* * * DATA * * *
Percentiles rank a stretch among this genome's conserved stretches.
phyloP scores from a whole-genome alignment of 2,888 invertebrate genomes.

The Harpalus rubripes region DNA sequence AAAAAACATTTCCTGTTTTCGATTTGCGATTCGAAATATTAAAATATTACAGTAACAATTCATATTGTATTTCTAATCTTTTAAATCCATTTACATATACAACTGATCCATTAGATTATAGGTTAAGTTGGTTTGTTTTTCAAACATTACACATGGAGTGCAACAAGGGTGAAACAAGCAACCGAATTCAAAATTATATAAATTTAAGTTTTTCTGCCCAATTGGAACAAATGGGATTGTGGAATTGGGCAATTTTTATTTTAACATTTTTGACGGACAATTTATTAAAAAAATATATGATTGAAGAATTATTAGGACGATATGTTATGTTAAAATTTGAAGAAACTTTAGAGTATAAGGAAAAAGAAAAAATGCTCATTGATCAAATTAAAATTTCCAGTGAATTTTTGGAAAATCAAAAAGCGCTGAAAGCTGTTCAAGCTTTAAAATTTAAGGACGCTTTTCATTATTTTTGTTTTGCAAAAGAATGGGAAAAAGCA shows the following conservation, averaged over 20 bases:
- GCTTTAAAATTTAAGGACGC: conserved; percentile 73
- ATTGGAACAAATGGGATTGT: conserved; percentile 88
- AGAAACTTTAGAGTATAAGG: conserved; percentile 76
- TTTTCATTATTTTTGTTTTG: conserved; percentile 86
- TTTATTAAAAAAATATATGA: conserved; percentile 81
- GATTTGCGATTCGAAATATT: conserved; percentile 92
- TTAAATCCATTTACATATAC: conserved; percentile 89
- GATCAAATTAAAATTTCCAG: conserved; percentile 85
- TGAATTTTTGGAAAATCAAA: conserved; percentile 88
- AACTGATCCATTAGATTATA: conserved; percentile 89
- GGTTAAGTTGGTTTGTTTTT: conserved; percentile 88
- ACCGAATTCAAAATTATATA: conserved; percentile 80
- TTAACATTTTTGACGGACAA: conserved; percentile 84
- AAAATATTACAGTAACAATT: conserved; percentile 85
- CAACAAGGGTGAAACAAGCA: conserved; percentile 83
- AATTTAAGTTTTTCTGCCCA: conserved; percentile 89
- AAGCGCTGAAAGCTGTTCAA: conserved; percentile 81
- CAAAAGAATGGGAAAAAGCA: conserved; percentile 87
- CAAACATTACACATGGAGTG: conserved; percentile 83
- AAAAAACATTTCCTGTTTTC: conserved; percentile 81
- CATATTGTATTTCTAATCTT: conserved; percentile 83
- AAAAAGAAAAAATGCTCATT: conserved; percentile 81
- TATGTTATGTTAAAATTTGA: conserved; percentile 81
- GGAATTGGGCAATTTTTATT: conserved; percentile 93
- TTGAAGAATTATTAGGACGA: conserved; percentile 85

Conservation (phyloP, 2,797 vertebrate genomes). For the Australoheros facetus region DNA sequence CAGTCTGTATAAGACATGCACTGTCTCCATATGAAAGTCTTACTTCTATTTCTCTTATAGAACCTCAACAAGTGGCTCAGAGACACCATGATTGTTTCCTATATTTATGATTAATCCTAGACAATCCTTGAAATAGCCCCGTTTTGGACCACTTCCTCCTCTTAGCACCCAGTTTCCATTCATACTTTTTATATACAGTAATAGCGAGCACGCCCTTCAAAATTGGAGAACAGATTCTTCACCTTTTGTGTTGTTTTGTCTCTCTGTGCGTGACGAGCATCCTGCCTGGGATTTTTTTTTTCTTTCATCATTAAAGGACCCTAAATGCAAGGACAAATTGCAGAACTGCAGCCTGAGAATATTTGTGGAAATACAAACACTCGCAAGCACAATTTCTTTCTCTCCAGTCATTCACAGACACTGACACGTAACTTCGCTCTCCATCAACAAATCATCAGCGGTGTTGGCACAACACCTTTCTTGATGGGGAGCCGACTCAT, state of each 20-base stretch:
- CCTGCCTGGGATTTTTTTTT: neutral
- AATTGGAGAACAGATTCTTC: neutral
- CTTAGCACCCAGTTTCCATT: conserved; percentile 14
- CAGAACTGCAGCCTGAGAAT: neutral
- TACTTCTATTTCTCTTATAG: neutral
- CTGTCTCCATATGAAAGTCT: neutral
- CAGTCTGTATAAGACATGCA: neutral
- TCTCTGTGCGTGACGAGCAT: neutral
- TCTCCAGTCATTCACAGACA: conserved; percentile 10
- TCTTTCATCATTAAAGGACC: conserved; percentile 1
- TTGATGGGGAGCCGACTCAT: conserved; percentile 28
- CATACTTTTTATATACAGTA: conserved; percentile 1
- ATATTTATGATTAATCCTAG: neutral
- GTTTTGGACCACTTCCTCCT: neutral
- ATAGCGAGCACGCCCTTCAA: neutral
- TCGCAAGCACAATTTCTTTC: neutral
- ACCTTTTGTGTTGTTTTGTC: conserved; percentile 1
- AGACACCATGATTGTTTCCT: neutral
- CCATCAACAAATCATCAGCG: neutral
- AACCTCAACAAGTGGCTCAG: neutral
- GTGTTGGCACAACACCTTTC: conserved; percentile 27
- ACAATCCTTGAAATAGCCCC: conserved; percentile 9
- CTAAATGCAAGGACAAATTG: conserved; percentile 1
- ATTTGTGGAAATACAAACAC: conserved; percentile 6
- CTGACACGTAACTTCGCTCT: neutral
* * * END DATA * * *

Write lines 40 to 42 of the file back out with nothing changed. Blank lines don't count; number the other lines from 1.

- TTGATGGGGAGCCGACTCAT: conserved; percentile 28
- CATACTTTTTATATACAGTA: conserved; percentile 1
- ATATTTATGATTAATCCTAG: neutral